clared Mr. Spencer to be nothing better than a "stock-writer, who writes equally well upon all subjects."
These are not the circumspect and instructive utterances which we should look for from men of authority whose opinions are sought and are valued by the public; they are gross and inexcusable misrepresentations, and exemplify a style of criticism that is now so freely indulged in that it requires to be met, in the common interest of justice and truth. By their estimates of Mr. Spencer, the gentlemen quoted have raised the question of his position as a thinker, and the character and claims of his intellectual work. I follow their lead, and propose, on the present occasion, to bring forward some considerations which may help to a more trustworthy judgment upon the subject. Assuming the foregoing statements to be representative, it will be worth while to see what becomes of them under examination. My object will be, less to expound or to defend Mr. Spencer's views, than to trace his mental history, and the quality and extent of his labors, as disclosed by an analysis and review of his published writings.
And, first, let us glance at the general condition of thought in relation to the origination of things when he began its investigation. Character is tested by emergencies, as well in the world of ideas as in the world of action; and it is by his bearing in one of the great crises of our progressive knowledge of Nature that Mr. Spencer is to be measured.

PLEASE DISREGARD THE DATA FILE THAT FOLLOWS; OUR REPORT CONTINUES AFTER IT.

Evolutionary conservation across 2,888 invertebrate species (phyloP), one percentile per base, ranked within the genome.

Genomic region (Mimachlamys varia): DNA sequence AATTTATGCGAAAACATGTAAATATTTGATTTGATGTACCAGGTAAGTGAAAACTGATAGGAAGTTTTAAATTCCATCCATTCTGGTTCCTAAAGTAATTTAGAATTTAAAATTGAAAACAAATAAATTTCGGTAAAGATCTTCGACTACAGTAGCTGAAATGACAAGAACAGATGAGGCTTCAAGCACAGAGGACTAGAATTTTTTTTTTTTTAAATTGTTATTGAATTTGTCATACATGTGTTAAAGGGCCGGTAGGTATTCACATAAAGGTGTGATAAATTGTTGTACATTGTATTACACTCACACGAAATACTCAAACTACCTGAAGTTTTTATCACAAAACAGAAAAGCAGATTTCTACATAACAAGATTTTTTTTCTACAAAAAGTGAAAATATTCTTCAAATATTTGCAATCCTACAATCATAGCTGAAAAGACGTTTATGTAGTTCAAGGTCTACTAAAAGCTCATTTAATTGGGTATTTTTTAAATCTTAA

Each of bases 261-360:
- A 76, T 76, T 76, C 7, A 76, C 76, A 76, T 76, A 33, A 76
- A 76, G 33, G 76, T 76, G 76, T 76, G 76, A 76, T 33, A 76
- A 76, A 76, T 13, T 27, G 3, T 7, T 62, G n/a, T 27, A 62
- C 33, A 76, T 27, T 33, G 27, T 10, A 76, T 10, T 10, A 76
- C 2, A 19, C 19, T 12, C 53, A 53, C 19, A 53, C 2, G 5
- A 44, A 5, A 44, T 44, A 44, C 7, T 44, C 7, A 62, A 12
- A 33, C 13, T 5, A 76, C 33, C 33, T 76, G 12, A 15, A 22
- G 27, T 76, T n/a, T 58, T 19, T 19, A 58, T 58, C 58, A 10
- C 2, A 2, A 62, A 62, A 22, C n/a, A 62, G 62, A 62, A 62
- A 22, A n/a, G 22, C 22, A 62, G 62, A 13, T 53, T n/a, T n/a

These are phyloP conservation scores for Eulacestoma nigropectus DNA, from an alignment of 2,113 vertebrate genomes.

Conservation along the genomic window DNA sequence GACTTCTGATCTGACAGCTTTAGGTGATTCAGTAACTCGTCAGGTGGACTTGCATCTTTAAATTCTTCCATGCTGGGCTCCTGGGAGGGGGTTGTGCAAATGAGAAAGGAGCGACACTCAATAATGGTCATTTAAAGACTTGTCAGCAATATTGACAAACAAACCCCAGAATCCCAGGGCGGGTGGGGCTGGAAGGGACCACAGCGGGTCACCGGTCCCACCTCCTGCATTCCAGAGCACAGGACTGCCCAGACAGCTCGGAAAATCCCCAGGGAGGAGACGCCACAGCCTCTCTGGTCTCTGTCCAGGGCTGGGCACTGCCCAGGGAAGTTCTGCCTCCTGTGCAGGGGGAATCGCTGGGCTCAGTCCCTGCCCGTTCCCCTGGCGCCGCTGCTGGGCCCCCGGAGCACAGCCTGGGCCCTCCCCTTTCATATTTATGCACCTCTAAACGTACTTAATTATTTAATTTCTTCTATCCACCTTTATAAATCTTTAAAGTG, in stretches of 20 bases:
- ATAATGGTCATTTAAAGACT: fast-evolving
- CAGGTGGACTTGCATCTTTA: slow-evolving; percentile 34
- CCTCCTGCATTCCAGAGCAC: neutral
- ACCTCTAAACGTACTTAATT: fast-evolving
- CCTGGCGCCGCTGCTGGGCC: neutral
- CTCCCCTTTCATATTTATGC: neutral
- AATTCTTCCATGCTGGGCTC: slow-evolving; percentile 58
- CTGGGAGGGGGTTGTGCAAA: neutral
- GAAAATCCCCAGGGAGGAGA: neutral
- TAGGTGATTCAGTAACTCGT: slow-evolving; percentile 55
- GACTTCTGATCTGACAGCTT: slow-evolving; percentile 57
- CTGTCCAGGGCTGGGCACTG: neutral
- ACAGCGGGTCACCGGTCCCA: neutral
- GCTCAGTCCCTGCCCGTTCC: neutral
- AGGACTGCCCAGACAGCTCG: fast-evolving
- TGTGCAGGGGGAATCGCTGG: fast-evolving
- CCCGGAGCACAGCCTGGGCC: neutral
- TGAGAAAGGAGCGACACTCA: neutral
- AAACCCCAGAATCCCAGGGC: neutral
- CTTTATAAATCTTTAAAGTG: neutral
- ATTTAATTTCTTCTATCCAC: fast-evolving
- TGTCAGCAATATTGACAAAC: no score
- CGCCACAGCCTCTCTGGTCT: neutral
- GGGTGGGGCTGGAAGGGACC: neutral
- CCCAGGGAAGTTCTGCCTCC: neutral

Down to the early part of the present century it had generally been believed that this world, with all that it contains, was suddenly called into existence but a few thousand years ago in much the same condition as we now see it. Throughout Christendom it was held, with the earnestness of religious conviction, that the universe was a Divine manufacture, made out of nothing in a week, and set at once to running in all its present perfection. This doctrine was something more than a mere item of faith; it was a complete theory of the method of origin of natural things, and it gave shape to a whole body of science, philosophy, and common opinion, which was interpreted in accordance with this theory. The problem of origins was thus authoritatively solved, and life, mind, man, and all Nature, were studied under the hypothesis of their late and sudden production.
But it was difficult to inquire into the existing order of Nature without tracing it backward. Modern science was long restrained from this procedure by the power of traditional beliefs, but the force of facts and reasoning at length proved too strong for these beliefs, and it was demonstrated that the prevailing notion concerning the recent origin of the world was not true. Overwhelming evidence was found that the universe did not come into existence in the condition in which we now see it, nor in any thing like that condition, but that the present order of things is the outcome of a vast series of changes running back to an indefinite and incalculable antiquity. It was